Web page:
We have been full time graduate students for the past few years, with no current employment by think tanks or similar (although Craig did work for a think tank before entering grad school). We received no funding or support on this project.

I'm not buying it.

First, the paper argues correctly that Oprah influences consumer decisions, but this influence is for products PEOPLE ARE NOT AWARE OF whereas the public was ALREADY AWARE OF OBAMA.

Oprah supports a book. People notice the book. Bookstores prepare for the rush by placing the book front and center. One thing leads to another.

In that respect, the paper--in its overall arguments, not necessarily it's detailed analysis--is comparing apples and oranges. Their initial impulse or argument is based upon a false pretense.

Second, I don't believe one can properly control for the possibility that people who subscribe to Oprah's magazine would have voted for Obama anyway.

Perhaps the authors, using similar methods, could determine the impact of Rush Limbaugh and Sean Hannity on voting?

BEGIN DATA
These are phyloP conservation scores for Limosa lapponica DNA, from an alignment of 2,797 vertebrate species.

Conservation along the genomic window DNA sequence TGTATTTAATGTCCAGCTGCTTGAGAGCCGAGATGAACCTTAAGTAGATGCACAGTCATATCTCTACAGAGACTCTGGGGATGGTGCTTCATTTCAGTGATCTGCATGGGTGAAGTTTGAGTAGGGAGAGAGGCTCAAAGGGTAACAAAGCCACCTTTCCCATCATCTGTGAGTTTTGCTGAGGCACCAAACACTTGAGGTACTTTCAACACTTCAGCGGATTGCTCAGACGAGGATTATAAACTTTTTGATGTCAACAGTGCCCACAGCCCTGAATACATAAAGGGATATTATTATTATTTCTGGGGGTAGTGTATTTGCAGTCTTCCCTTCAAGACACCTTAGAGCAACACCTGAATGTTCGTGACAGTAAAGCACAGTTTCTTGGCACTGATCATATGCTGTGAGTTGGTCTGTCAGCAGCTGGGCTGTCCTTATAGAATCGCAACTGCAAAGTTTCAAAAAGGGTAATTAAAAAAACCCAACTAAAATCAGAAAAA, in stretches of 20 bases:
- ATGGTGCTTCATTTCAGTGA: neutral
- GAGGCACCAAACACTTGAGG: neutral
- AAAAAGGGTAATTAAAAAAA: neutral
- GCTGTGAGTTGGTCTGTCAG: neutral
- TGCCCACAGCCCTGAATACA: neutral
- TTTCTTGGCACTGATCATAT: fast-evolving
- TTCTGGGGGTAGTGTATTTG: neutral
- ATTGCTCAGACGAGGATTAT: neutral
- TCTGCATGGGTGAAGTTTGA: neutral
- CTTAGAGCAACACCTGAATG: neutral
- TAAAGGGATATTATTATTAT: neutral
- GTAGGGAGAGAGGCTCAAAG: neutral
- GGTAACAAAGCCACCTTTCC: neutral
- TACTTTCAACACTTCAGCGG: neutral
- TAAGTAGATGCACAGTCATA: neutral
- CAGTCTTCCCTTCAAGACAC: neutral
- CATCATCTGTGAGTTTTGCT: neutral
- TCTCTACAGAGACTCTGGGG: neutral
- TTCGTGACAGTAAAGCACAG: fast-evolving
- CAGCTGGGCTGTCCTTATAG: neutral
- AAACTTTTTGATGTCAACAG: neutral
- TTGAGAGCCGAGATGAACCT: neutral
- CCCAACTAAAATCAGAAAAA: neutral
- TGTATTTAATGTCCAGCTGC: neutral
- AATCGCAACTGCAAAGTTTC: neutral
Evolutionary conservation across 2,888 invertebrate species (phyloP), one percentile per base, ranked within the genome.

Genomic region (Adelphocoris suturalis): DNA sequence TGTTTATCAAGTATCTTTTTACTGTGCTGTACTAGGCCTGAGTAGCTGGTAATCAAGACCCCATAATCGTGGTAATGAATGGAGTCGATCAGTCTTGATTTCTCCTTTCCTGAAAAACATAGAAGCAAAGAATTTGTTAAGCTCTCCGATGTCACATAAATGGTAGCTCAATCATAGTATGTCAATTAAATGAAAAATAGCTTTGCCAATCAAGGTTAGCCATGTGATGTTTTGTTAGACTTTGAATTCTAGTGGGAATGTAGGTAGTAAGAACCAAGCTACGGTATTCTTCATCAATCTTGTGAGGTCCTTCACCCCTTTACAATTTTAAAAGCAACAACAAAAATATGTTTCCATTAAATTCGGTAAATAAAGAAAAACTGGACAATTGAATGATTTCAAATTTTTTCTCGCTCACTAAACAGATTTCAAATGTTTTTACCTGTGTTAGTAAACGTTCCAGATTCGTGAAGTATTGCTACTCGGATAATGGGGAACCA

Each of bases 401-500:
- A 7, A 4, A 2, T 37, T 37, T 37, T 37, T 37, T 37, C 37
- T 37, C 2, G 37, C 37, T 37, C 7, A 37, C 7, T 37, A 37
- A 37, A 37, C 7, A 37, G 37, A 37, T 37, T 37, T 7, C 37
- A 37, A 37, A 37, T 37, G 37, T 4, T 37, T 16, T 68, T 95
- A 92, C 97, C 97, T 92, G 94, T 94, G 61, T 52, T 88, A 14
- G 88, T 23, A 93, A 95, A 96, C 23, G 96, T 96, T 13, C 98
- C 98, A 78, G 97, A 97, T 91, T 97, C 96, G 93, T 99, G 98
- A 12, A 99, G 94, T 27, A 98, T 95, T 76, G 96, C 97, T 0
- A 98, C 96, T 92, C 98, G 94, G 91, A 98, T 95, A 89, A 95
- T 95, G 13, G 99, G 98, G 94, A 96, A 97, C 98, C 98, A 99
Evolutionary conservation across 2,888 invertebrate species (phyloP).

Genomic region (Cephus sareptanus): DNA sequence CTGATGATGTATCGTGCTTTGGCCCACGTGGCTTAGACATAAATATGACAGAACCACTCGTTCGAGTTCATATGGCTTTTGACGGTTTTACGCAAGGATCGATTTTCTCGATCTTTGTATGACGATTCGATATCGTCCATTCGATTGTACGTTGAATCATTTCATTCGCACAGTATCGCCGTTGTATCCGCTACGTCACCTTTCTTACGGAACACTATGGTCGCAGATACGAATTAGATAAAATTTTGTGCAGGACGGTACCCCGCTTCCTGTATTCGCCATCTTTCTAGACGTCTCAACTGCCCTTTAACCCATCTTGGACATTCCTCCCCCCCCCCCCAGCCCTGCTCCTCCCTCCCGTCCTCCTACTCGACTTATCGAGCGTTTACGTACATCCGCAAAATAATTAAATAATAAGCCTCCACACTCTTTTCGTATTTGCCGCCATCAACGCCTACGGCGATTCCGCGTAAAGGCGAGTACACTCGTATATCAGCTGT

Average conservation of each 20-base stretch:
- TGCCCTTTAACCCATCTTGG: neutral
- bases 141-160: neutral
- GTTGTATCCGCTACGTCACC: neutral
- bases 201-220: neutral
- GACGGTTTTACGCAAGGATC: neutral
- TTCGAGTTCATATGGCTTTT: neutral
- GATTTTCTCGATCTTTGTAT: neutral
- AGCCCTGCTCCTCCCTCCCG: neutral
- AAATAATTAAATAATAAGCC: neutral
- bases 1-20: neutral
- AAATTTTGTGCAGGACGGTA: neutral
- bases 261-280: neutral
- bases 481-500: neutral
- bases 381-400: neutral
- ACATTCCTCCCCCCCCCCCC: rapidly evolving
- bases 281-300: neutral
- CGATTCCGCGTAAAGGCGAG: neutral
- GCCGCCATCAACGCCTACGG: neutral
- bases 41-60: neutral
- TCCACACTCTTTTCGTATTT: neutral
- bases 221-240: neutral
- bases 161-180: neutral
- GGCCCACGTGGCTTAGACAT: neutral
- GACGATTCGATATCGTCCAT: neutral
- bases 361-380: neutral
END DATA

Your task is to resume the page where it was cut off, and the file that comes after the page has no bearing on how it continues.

Hey Tim, Good to see your clarifications. Yes, as CapQuirk mentions there are counterexplanations to the correlation you find, but this is creative and definitely gets me thinking. (I like that you focus on the primary because this avoids the most obvious counter-explanations about the demographics of party ID.) CapQuirk, based on my own look at the 2004 scenario, an election in which Oprah offered no endorsement but just hosted both candidates, I'd say Oprah *does* have a non-trivial effect on the citizenry.

What Matt Baum (at Harvard) and I found is that among voters who didn't consume a lot of political news or profess much interest in the election, watching candidate appearances on Oprah and other soft news programs actually did have an effect on viewers' likelihood to match candidates to their own extant policy preferences. (Our paper, The Oprah Effect.)

That is, watching a candidate talk on Oprah aided inattentive would-be voters (who neither care to consume media like the NYT nor would likely integrate all the information there if they did) to vote "correctly."

This is the first time Oprah's made a Presidential endorsement. She's a uniquely powerful celebrity-- previous studies of the limited effects of celebrity endorsements might not tell us everything there is to know about this case. Maybe there is something new under the sun this time.